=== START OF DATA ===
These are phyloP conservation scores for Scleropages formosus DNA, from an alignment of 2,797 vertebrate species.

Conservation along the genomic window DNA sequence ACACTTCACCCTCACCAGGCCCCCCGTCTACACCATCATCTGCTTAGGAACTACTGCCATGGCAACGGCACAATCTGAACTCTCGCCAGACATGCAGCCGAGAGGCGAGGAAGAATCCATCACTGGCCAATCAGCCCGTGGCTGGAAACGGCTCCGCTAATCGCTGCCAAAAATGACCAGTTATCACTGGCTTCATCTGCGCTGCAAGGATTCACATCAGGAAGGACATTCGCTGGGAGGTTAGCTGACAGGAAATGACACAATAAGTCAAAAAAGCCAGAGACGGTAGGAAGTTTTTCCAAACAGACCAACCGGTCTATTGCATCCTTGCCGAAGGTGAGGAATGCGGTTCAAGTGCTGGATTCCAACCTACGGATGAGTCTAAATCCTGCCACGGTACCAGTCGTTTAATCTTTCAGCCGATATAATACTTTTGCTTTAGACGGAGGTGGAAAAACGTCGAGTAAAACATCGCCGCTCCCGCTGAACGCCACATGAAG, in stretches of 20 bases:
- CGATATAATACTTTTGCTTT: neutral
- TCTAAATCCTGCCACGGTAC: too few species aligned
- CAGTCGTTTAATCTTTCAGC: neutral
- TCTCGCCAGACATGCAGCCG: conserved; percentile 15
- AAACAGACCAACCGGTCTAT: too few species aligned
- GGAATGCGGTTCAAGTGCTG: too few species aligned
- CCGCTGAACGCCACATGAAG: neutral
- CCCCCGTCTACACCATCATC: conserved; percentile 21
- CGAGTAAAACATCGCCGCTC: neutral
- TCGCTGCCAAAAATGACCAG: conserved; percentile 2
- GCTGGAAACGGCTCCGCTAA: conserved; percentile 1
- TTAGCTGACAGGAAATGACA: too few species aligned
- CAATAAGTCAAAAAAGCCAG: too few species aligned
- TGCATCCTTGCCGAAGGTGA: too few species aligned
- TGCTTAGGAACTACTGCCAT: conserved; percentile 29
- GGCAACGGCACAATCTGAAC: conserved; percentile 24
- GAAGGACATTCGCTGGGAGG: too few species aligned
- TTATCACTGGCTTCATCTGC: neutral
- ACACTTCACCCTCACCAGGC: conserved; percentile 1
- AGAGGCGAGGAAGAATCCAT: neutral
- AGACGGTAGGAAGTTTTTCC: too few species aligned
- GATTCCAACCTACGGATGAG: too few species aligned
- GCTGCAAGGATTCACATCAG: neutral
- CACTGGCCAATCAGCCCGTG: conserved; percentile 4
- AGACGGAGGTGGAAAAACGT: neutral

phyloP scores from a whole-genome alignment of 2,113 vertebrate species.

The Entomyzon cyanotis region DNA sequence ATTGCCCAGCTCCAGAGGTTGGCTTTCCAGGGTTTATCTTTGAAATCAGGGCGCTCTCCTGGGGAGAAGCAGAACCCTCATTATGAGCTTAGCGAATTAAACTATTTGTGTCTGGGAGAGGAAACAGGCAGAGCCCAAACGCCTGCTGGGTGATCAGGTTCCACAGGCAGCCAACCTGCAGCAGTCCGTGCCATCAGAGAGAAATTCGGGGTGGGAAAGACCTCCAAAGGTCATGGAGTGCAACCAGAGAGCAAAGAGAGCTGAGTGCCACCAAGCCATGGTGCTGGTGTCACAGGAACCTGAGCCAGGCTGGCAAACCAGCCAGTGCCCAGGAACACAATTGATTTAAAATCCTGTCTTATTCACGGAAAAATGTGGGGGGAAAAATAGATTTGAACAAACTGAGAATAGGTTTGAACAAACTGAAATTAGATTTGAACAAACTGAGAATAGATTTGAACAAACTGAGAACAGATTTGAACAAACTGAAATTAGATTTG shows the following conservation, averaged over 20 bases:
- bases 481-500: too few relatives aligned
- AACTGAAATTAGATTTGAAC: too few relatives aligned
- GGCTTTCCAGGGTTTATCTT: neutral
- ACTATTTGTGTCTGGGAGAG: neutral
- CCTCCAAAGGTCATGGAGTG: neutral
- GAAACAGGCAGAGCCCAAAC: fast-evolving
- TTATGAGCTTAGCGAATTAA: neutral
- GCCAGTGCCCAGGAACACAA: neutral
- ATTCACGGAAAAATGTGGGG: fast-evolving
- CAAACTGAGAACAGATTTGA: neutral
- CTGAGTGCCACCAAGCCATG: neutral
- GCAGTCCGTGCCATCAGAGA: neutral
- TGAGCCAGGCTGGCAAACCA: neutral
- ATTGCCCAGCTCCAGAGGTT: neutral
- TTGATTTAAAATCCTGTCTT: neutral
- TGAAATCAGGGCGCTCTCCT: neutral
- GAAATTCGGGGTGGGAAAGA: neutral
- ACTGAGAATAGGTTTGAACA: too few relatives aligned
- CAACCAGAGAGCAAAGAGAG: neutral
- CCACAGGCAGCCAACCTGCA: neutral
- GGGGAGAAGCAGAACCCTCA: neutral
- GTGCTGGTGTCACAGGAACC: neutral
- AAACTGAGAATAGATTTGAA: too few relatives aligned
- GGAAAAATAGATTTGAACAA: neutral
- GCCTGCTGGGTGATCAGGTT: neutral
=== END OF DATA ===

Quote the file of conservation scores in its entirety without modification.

These are phyloP conservation scores for Scleropages formosus DNA, from an alignment of 2,797 vertebrate species.

Conservation along the genomic window DNA sequence ACACTTCACCCTCACCAGGCCCCCCGTCTACACCATCATCTGCTTAGGAACTACTGCCATGGCAACGGCACAATCTGAACTCTCGCCAGACATGCAGCCGAGAGGCGAGGAAGAATCCATCACTGGCCAATCAGCCCGTGGCTGGAAACGGCTCCGCTAATCGCTGCCAAAAATGACCAGTTATCACTGGCTTCATCTGCGCTGCAAGGATTCACATCAGGAAGGACATTCGCTGGGAGGTTAGCTGACAGGAAATGACACAATAAGTCAAAAAAGCCAGAGACGGTAGGAAGTTTTTCCAAACAGACCAACCGGTCTATTGCATCCTTGCCGAAGGTGAGGAATGCGGTTCAAGTGCTGGATTCCAACCTACGGATGAGTCTAAATCCTGCCACGGTACCAGTCGTTTAATCTTTCAGCCGATATAATACTTTTGCTTTAGACGGAGGTGGAAAAACGTCGAGTAAAACATCGCCGCTCCCGCTGAACGCCACATGAAG, in stretches of 20 bases:
- CGATATAATACTTTTGCTTT: neutral
- TCTAAATCCTGCCACGGTAC: too few species aligned
- CAGTCGTTTAATCTTTCAGC: neutral
- TCTCGCCAGACATGCAGCCG: conserved; percentile 15
- AAACAGACCAACCGGTCTAT: too few species aligned
- GGAATGCGGTTCAAGTGCTG: too few species aligned
- CCGCTGAACGCCACATGAAG: neutral
- CCCCCGTCTACACCATCATC: conserved; percentile 21
- CGAGTAAAACATCGCCGCTC: neutral
- TCGCTGCCAAAAATGACCAG: conserved; percentile 2
- GCTGGAAACGGCTCCGCTAA: conserved; percentile 1
- TTAGCTGACAGGAAATGACA: too few species aligned
- CAATAAGTCAAAAAAGCCAG: too few species aligned
- TGCATCCTTGCCGAAGGTGA: too few species aligned
- TGCTTAGGAACTACTGCCAT: conserved; percentile 29
- GGCAACGGCACAATCTGAAC: conserved; percentile 24
- GAAGGACATTCGCTGGGAGG: too few species aligned
- TTATCACTGGCTTCATCTGC: neutral
- ACACTTCACCCTCACCAGGC: conserved; percentile 1
- AGAGGCGAGGAAGAATCCAT: neutral
- AGACGGTAGGAAGTTTTTCC: too few species aligned
- GATTCCAACCTACGGATGAG: too few species aligned
- GCTGCAAGGATTCACATCAG: neutral
- CACTGGCCAATCAGCCCGTG: conserved; percentile 4
- AGACGGAGGTGGAAAAACGT: neutral

phyloP scores from a whole-genome alignment of 2,113 vertebrate species.

The Entomyzon cyanotis region DNA sequence ATTGCCCAGCTCCAGAGGTTGGCTTTCCAGGGTTTATCTTTGAAATCAGGGCGCTCTCCTGGGGAGAAGCAGAACCCTCATTATGAGCTTAGCGAATTAAACTATTTGTGTCTGGGAGAGGAAACAGGCAGAGCCCAAACGCCTGCTGGGTGATCAGGTTCCACAGGCAGCCAACCTGCAGCAGTCCGTGCCATCAGAGAGAAATTCGGGGTGGGAAAGACCTCCAAAGGTCATGGAGTGCAACCAGAGAGCAAAGAGAGCTGAGTGCCACCAAGCCATGGTGCTGGTGTCACAGGAACCTGAGCCAGGCTGGCAAACCAGCCAGTGCCCAGGAACACAATTGATTTAAAATCCTGTCTTATTCACGGAAAAATGTGGGGGGAAAAATAGATTTGAACAAACTGAGAATAGGTTTGAACAAACTGAAATTAGATTTGAACAAACTGAGAATAGATTTGAACAAACTGAGAACAGATTTGAACAAACTGAAATTAGATTTG shows the following conservation, averaged over 20 bases:
- bases 481-500: too few relatives aligned
- AACTGAAATTAGATTTGAAC: too few relatives aligned
- GGCTTTCCAGGGTTTATCTT: neutral
- ACTATTTGTGTCTGGGAGAG: neutral
- CCTCCAAAGGTCATGGAGTG: neutral
- GAAACAGGCAGAGCCCAAAC: fast-evolving
- TTATGAGCTTAGCGAATTAA: neutral
- GCCAGTGCCCAGGAACACAA: neutral
- ATTCACGGAAAAATGTGGGG: fast-evolving
- CAAACTGAGAACAGATTTGA: neutral
- CTGAGTGCCACCAAGCCATG: neutral
- GCAGTCCGTGCCATCAGAGA: neutral
- TGAGCCAGGCTGGCAAACCA: neutral
- ATTGCCCAGCTCCAGAGGTT: neutral
- TTGATTTAAAATCCTGTCTT: neutral
- TGAAATCAGGGCGCTCTCCT: neutral
- GAAATTCGGGGTGGGAAAGA: neutral
- ACTGAGAATAGGTTTGAACA: too few relatives aligned
- CAACCAGAGAGCAAAGAGAG: neutral
- CCACAGGCAGCCAACCTGCA: neutral
- GGGGAGAAGCAGAACCCTCA: neutral
- GTGCTGGTGTCACAGGAACC: neutral
- AAACTGAGAATAGATTTGAA: too few relatives aligned
- GGAAAAATAGATTTGAACAA: neutral
- GCCTGCTGGGTGATCAGGTT: neutral